5 x Replacement Floating Dip Tube Screens – on sale for $11.99, $2.40 each

5pcs Homebrew Beer Floating Dip Tube Filter 50 Mesh 304 Stainless

5pcs Homebrew Beer Floating Dip Tube Filter 50 Mesh 304 Stainless

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Highlighted Features
  • [Eco Friendly] The floating dip tube filter is environmentally friendly, easy to clean, and can meet your various needs.
  • [High Efficiency] Floating dip tube filter can prevent the tube from clogging and effectively filter the moving pomace in the tube.
  • [Fitment] This floating dip tube filter is fit for Fermzilla, for Kegmenter, which is easy to replace and disassemble.
  • [Durable Material] Made of plastic body and stainless steel mesh material, which is durable and can be used for a long time.
  • [Simple To Use] Tube filter mesh can be used for pouring, bottling, it is easy to use, so you can use it with confidence.

 

Replacement screens for compatible floating dip tubes.

12/7 12:30 AM Central: These are on sale for $11.99. Shipping is also free to many US addresses with Prime Membership [Try Prime for Free] or a qualifying order. Prices and availability can change quickly Check product page for current info – More About Prices

5pcs Homebrew Beer Floating Dip Tube Filter 50 Mesh 304 Stainless For FermZilla or Kegmenter – note that multiple variations of this product may be available, as such a different version may appear at this link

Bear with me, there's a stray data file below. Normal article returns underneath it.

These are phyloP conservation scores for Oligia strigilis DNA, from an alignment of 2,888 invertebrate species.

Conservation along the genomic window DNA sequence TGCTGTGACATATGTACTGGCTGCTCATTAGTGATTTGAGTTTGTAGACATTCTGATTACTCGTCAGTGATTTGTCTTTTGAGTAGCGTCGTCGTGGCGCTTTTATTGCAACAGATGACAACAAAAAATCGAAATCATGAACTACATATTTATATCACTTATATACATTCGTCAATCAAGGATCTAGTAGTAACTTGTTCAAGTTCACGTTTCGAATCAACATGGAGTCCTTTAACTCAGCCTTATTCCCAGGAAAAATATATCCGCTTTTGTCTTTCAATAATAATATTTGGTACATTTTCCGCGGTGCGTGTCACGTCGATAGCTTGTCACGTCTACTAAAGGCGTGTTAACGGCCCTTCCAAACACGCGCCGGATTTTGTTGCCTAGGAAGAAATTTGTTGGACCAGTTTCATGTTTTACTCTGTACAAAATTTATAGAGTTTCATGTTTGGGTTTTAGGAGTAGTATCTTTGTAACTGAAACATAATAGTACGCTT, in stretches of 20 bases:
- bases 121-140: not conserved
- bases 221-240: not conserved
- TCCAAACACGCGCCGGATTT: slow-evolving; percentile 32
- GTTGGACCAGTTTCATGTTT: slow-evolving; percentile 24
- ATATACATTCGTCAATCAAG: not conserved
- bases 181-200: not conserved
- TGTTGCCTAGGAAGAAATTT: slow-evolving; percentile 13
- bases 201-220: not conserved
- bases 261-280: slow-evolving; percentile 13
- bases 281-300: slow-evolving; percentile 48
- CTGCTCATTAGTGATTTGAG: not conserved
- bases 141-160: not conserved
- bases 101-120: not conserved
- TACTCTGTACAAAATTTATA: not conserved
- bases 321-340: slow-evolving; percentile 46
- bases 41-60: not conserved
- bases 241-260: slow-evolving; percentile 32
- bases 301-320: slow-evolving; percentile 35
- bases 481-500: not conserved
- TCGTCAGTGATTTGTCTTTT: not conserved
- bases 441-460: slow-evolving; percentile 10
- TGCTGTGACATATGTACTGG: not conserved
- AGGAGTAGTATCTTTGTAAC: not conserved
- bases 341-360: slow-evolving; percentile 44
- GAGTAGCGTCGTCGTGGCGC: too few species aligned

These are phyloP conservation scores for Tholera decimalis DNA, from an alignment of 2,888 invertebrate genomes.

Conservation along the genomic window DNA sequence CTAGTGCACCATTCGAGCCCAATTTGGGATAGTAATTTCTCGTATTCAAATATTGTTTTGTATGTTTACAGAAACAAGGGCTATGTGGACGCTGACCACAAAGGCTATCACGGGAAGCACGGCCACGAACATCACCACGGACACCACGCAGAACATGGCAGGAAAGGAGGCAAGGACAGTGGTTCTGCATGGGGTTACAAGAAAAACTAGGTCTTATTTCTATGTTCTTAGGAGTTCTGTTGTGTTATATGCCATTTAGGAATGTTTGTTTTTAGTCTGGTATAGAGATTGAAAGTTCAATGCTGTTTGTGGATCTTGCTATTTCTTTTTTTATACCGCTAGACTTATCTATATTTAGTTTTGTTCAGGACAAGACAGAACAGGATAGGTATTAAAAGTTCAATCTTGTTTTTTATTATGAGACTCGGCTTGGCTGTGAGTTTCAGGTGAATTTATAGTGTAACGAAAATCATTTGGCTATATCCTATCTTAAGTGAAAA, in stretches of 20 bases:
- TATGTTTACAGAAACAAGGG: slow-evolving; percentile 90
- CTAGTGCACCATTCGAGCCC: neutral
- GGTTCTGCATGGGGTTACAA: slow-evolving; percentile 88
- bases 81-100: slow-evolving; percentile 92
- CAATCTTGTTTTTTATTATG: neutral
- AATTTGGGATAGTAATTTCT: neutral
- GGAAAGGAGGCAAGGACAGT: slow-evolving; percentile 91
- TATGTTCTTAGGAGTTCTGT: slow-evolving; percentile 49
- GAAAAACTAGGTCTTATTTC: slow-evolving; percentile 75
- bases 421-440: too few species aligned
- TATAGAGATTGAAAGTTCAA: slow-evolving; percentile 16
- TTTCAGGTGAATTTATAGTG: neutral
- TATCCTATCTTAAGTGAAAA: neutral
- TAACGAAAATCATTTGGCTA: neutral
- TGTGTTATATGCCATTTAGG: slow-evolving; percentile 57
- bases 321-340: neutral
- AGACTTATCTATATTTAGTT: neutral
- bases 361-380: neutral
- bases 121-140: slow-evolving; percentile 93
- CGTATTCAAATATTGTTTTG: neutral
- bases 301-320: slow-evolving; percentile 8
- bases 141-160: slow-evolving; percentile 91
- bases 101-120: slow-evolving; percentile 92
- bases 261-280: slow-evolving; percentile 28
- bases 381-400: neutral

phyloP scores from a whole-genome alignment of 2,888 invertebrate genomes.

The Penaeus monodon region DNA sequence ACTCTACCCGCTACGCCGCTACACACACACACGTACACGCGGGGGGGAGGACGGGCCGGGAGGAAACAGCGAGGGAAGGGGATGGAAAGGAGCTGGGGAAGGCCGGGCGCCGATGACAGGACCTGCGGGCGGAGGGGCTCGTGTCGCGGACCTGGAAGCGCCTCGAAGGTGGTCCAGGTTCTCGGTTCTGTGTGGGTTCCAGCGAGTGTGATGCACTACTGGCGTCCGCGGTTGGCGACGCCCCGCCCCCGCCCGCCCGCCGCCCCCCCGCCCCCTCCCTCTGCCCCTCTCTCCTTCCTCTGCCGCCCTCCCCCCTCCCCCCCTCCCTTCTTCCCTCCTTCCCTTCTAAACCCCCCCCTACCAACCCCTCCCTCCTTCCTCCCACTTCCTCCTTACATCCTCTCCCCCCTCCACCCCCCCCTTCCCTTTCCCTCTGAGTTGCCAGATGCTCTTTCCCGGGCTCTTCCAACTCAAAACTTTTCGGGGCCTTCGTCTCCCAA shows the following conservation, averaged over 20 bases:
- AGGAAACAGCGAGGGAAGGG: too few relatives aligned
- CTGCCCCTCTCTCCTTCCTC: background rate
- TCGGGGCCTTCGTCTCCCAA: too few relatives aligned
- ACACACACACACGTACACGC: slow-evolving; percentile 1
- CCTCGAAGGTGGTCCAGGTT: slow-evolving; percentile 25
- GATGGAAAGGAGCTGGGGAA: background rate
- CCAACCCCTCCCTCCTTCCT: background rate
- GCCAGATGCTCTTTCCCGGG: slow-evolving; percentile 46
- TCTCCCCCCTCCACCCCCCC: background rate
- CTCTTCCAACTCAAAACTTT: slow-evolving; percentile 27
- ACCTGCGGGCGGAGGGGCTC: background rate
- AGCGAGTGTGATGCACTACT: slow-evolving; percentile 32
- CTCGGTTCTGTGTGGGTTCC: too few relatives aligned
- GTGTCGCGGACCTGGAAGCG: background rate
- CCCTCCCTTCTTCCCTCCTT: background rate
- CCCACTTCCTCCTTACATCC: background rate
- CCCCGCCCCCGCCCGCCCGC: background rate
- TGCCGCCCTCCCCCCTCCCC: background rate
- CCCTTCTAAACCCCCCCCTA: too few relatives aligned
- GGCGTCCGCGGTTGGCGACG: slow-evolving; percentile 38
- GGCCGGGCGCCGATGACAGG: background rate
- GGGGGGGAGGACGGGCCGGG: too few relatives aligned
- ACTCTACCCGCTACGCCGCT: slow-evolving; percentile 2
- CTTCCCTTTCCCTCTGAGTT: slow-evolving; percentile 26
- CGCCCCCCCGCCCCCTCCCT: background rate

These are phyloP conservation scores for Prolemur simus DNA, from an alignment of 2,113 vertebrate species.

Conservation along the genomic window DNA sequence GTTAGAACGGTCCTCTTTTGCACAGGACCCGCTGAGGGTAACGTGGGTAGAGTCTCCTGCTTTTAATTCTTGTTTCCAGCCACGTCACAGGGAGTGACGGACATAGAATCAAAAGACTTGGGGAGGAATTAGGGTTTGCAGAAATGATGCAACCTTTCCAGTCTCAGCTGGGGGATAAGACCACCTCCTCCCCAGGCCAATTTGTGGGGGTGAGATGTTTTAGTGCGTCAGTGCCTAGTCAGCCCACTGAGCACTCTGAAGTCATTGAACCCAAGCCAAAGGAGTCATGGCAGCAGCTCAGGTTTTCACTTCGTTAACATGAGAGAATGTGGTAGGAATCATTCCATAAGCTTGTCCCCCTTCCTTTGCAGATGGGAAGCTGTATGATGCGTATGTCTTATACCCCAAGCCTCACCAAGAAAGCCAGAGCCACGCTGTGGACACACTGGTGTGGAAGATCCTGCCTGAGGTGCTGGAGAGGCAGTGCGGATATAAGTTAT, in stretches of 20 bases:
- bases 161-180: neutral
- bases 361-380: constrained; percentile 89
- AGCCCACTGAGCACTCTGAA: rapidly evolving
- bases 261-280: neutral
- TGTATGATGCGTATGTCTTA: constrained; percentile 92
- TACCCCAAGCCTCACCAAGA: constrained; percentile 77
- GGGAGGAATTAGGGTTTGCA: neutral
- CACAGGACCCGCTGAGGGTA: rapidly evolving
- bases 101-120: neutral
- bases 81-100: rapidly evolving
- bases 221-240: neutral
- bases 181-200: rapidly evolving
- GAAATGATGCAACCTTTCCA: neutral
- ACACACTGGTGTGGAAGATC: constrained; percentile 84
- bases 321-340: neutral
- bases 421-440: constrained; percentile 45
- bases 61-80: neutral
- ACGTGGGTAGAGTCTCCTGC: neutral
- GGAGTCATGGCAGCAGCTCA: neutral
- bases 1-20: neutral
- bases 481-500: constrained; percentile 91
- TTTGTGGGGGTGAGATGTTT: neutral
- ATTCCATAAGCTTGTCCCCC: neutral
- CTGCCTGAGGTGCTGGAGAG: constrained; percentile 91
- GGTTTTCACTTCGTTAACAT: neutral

Also Consider: 304 Stainless Home Brew Beer Keg FermZilla Liquid Floating Dip Tube Filter Fit Ball Lock & Pin Lock corny Keg SS Ball Float 80CM Silicone Dip Tube – note that multiple variations of this product may be available, as such a different version may appear at this link

My explanation of how floating dip tubes work…

When we carbonate a keg, pressure is being applied to the keg from the top, via the head space. Beer at the top carbonates first. That carbonation works it’s way down the keg. I’m sure there’s also some movement in the keg that helps to mix things up and distribute carbonation. But just sitting there, I think that mixing is a slow process. However it all works, practically speaking, the beer at the top carbonates more quickly compared to the beer at the bottom. This allows you to serve from the top accessing the more carbonated portion of the keg. It’s also a benefit for clarity because trub settles out heading downward. You can see this stratification in a glass carboy. As the beer starts to clear, the top clears first. I don’t think if this is exactly accurate, but I picture carbonation happening with the same sort of stratification until the beer reaches equilibrium and is equally carbonated throughout.

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Also: Kegerator Tips & Gear | Keg Repair Part #s | Recent Keg Finds

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